Page 03 - Reams/Hibbits/Arkley Genealogy

John Salkeld 1672 -1739

On the 20th of the 9th month, 1739, John Salkeld died at his residence, aged 67 years, 9 months, and 4 days, and was interred in the Friends burial ground at Chester, on the 22nd. The following lines then appeared, which were attributed by some to Joseph Brainthall, a friend and scribner of Philadelphia. Others suppose them to have been written by Henry Hale Graham, a lawyer of Chester.

Salkeld, from silent sitting, slow would rise and seemed as with himself he would advise. His words would be soft, but might be heard; He looked resolved, yet spoke as if he feared; He gained attention in a gradual way, As morning twilight ushers in the day. Proposed his theme and sometimes would repeat, Lest some should not observe or should forget; Then gently louder on the text explain, And set to view, its every nerve and vein. Till when he was his listening flock give ear, And trickle from their tender eyes a tear, Thus louder then he strained his cheerful voice, The sounds grow tuneful and their hearts rejoice.

The many anecdotes related of John Salkeld would indicate that he was of a lively and sometimes even jovial turn of mind, bordering on the eccentric.

One day he was wearing a new hat which had a button and loop upon it which was considered quite fashionable, and as he cared but little about appearance, he did not notice the impropriety. He was however taken to task for wearing the fashionable appendage. John immediately tore it off, remarking, "if his friends religion consisted of a button and loop he would not give a button and loop for it."

Being at a meeting of friends and observing the assembly sleepy he arose to his feet and shouted "Fire!, Fire! which startled them so that one inquired, "Where?" "In hell" in replied, "to burn up the drowsy and unconcerned."

Returning from a religious visit in New Jersey, he observed that he had breakfasted with the Lads, dined with the Lords, and slept with the Hoggs, the people by whom he had been entertained having those names.

Being in his cornfield by the roadside, a man by the name of Cloud came along and said, "John, thee will have a good crop of corn." He afterward related the circumstance of his being in the cornfield when he heard a voice coming out of a cloud saying, "John, thee will have a good crop of corn."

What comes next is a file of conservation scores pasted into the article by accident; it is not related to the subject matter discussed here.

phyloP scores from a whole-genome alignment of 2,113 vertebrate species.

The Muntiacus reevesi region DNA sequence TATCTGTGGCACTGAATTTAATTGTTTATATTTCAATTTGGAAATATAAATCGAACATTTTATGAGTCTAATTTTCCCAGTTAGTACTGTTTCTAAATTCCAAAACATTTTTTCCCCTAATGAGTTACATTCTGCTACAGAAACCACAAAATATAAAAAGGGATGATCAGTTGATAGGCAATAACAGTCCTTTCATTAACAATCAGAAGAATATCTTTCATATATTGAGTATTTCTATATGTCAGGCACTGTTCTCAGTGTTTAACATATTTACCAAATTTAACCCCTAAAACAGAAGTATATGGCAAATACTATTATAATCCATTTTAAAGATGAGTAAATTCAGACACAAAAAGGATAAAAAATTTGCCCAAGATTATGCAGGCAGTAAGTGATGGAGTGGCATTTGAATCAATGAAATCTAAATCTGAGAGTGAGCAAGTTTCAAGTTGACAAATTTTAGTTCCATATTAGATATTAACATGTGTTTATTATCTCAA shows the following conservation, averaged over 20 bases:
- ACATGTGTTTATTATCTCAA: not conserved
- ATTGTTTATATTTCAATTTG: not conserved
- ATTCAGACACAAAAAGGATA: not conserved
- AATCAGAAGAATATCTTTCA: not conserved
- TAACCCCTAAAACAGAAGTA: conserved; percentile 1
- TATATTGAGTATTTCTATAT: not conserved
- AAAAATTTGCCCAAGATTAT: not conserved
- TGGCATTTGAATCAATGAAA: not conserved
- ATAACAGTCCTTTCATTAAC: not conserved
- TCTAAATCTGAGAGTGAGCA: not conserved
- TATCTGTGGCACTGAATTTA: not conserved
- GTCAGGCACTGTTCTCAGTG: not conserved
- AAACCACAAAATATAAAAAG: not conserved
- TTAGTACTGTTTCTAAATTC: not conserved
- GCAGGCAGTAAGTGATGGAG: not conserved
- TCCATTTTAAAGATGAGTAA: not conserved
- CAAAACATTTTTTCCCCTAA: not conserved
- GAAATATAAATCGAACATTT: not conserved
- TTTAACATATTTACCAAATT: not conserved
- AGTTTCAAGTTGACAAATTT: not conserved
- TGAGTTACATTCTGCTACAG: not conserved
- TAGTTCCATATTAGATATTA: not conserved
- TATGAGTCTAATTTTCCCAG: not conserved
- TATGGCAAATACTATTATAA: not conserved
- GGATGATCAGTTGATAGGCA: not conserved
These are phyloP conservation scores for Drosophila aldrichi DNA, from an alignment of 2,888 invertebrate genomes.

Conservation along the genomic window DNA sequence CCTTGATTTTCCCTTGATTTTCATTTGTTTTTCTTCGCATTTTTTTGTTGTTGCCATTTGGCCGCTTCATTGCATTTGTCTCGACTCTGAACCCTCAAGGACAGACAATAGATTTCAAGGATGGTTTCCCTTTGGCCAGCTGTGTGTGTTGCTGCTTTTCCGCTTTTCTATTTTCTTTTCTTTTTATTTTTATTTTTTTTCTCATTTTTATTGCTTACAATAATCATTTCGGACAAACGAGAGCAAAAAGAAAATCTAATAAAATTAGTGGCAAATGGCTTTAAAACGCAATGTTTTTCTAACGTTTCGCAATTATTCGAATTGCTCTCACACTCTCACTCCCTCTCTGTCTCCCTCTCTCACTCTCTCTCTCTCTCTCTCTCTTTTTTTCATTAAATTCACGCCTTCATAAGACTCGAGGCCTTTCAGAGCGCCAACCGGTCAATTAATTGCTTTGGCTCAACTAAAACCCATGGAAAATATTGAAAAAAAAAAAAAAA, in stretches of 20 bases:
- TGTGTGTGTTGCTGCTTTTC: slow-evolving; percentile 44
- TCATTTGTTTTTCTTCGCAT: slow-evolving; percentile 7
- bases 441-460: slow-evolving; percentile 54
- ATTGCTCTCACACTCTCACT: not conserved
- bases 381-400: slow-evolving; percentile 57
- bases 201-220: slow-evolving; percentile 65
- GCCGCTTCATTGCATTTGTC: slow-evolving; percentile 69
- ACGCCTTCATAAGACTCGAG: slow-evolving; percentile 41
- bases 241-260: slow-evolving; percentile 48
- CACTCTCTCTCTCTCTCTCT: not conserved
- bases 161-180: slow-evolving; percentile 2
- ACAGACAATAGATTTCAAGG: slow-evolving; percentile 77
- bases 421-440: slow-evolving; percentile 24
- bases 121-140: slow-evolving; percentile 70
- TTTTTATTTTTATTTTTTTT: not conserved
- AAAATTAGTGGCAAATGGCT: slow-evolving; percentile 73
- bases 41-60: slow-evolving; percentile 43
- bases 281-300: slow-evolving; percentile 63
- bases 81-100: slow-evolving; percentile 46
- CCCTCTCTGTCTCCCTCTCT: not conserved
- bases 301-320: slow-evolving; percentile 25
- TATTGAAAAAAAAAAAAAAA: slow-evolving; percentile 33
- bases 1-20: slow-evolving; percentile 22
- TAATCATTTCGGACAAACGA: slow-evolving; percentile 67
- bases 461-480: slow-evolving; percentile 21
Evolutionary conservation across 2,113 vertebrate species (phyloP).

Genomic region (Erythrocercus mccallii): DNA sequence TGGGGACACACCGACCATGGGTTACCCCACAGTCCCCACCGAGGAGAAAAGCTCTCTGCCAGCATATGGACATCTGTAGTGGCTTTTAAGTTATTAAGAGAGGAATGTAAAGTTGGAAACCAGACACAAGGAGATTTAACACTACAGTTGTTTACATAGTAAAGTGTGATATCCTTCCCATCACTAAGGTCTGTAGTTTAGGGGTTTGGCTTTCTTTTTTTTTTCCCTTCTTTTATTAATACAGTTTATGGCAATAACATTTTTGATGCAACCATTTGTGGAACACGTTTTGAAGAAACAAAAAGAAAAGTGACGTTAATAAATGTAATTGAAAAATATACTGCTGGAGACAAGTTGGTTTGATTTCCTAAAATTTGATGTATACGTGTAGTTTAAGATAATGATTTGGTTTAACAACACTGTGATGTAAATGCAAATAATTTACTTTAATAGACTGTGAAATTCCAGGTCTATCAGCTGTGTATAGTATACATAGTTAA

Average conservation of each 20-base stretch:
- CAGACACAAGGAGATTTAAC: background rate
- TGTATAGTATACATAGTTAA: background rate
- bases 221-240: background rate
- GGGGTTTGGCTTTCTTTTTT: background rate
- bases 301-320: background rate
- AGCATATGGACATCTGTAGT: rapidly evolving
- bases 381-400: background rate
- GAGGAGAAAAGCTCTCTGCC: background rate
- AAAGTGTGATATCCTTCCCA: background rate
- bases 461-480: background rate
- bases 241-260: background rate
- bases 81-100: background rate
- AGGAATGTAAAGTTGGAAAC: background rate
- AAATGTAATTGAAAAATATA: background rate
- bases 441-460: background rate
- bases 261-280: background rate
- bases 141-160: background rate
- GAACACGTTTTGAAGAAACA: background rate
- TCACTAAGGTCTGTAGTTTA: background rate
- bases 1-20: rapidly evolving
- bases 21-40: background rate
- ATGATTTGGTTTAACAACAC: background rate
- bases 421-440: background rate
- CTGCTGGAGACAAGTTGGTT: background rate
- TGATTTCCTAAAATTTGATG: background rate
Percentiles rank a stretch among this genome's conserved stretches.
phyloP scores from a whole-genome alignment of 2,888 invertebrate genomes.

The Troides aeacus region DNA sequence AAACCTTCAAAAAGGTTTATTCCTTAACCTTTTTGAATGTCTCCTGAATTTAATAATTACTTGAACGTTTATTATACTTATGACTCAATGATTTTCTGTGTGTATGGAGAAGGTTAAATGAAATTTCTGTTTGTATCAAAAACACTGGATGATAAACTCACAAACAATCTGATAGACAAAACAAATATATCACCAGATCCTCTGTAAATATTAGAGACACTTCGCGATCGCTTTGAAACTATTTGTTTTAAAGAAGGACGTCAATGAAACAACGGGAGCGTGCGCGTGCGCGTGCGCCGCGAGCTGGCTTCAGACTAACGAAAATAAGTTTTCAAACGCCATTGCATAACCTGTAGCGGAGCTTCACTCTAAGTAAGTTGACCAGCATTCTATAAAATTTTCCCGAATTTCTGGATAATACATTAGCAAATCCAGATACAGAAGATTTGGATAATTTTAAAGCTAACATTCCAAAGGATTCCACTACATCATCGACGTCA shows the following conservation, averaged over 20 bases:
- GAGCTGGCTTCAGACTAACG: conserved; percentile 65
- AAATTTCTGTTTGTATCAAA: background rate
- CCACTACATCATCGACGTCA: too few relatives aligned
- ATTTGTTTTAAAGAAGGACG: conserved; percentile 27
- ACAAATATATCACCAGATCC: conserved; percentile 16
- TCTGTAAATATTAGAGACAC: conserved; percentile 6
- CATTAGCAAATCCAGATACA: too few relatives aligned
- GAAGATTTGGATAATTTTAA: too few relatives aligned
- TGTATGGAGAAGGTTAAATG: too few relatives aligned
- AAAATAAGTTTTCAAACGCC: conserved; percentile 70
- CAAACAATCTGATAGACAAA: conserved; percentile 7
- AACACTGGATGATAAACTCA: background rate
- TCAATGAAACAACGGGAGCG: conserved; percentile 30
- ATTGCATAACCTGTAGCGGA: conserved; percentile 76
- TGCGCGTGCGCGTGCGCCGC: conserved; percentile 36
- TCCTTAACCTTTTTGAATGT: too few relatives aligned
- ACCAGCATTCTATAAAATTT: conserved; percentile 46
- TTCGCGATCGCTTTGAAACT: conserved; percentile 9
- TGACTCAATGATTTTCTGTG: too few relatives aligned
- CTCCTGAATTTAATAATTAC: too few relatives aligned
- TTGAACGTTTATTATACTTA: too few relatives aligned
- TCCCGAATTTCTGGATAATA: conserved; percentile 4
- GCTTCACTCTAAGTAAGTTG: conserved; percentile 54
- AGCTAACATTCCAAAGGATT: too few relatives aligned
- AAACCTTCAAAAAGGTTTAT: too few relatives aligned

It would appear that he was at times absent minded, for when he took his daughter Agnes with him, she riding behind him on horseback, as was the custom at that time, after the meeting he rode off without her, leaving her at the meeting house.

Agnes Salkeld, the wife of John Salkeld, was the daughter of Edward Powley, of Whinfield, Westmorland County, England, and was born in 1678.

On the 27th of the 3rd month 1706, she produced her certificate of membership to Chester monthly meeting, from England which appears to be three months after her husband produced his.

From accounts she was a tall muscular woman, circumstances would lead us to believe that she had more than ordinary business qualifications. Her children and grandchildren were mostly tall, some of them were quite large; this characteristic they must have inherited from her as her husband was reputed not to have been above medium size. In some branches of her descendants the tendency to grow tall is still observable at the present day.

She died on the 12th day of the 11th month 1748, aged 70 years, 10 months and 26 days and was interred in Friends' burial ground at Chester.

3. John Salkeld married Elizabeth Worral in 1731 and settled in the neighborhood of Chester. Their children were:
1. Sarah April 29, 1733 ---8. Ann September 8, 1747
2. John April 2, 1735 ---9. Sarah 2nd January 9, 1750
3. Agnes January 15, 1737---10. Thomas December 19, 1753
4. Mary October 13, 1739 ---11. Samuel January 24, 1754
5. Joseph November 10, 1741 ---12. James-+twins March 28, 1755
6. Isaac May, 24, 1743 ---13. Peter-+ March 28, 1755
7. Elizabeth August 31, 1745---

Peter Salkeld married Margaret Bishop and had 7 children, John, Thomas, Peter, Margaret, Bishop, Elizabeth, and Mary G. He died September 21, 1820.